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Title: Awesome Final Fantasy crossover battle sequence with insane choreography
Posted: March 25, 2008 (08:37 AM)
I don't know how it is even possible to take characters from several Final Fantasies and Dead or Alive and come up with an endless fight scene that is ten times as crazy and awesome as the entire Advent Children (which was, itself, one long battle scene), but my mind? It is blown.
Users with accounts on the HonestGamers site are able to contribute reviews and occasionally other types of content. Below, you'll find excerpts from as many as 20 of the most recent articles posted by MartinG. Be sure to leave some feedback if you find anything interesting!
It is not the most complex simulator ever, or the most rigorous, or the longest, but that is a good thing. It is a short and to-the-point opportunity to give some thought to one field of science that we don’t often think about.
Arsène Lupin and Sherlock Holmes face off not in a book, but in an adventure game that encompasses all staples of the point-and-click genre, and manages to remain strictly faithful to the source material at the same time.
The Golden Horde is an entertaining RTS that may not revolutionise the genre, but certainly enriches it a bit with experience and equipment systems.
I fully believe that it is possible to make compelling games without even the cartooniest amount of violence or negativity, but that should not be an obstacle to entertainment and complexity. Crayola Treasure Adventures is endearing, but the fun wears down quickly.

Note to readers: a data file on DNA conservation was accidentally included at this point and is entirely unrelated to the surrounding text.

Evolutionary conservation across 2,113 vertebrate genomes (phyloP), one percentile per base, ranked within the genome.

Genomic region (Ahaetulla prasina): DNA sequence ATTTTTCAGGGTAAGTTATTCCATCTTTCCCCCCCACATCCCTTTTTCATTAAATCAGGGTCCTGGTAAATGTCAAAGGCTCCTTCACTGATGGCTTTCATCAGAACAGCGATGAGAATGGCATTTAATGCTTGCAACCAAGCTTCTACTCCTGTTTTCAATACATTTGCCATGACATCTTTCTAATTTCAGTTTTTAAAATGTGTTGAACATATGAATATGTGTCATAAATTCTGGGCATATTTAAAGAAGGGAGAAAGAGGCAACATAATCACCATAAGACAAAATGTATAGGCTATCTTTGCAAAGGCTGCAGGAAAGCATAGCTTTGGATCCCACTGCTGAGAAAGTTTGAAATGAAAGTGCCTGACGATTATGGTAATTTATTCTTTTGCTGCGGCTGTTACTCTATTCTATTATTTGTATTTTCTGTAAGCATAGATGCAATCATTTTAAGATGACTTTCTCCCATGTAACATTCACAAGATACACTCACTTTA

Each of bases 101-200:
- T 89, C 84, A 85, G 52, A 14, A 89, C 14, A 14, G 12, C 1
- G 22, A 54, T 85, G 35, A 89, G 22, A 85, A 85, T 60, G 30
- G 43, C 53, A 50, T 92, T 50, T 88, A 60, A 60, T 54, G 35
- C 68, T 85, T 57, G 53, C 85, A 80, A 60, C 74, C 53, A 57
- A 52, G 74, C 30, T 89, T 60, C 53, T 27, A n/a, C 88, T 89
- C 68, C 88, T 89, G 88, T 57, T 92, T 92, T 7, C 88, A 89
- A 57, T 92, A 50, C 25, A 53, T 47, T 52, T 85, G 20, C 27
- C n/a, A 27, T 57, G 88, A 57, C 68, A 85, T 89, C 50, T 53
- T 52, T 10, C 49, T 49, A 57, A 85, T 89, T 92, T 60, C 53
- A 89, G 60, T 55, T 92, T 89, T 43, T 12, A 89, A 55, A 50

Neves’ simplicity might make it seem dull or uninviting, but in reality it’s an extremely entertaining and seriously addictive puzzle game.
There is a demographic that demands historically accurate war games, and Napoleon’s Campaigns is aimed to those people so hard that to be more realistic it only needs to reach out and stab you in the gut.
This very entertaining RTS gives you the chance to manage one of the many cities that prospered under the Roman Empire, or even Rome itself, with the added advantage that nobody even tries to assassinate you.
Game: Puzzle Quest: Challenge of the Warlords (DS)
Posted: February 03, 2008 (01:34 PM)
As Puzzle Quest opens, the citizens of medieval fantasy land Etheria are merrily rejoicing in having gone for hundreds of years without an undead invasion, and if you don’t already know where this is going then this must be your first RPG; in which case, welcome to the genre!
Red Stone is the thousandth MMO the market doesn’t need, and it differentiates itself so little from others that only those who are already fans of the genre will appreciate it.
Condor deals only with gliding and it does so extensively, but as long as you're interested, you don't need to have previous flight-sim experience. But get used to the ground. You'll be seeing a lot of it.
The latest addition to the Blitzkrieg series of no-nonsense WWII RTSs is aimed at hardcore fans. The rest of us? We kinda have to step aside and watch.
Yes, they made a game about the movie Underworld. According to all sources it was released exclusively in Europe in January 2004, and it received no media coverage whatsoever. There’s not a single word about this game in IGN, Gamespot, GameFAQs or even this site, apart from the purely technical data like the fact that it actually exists or who distributed it. If I found this game myself it was only because it was being sold (obscenely cheap, by the way) in some obscure game shop I happene...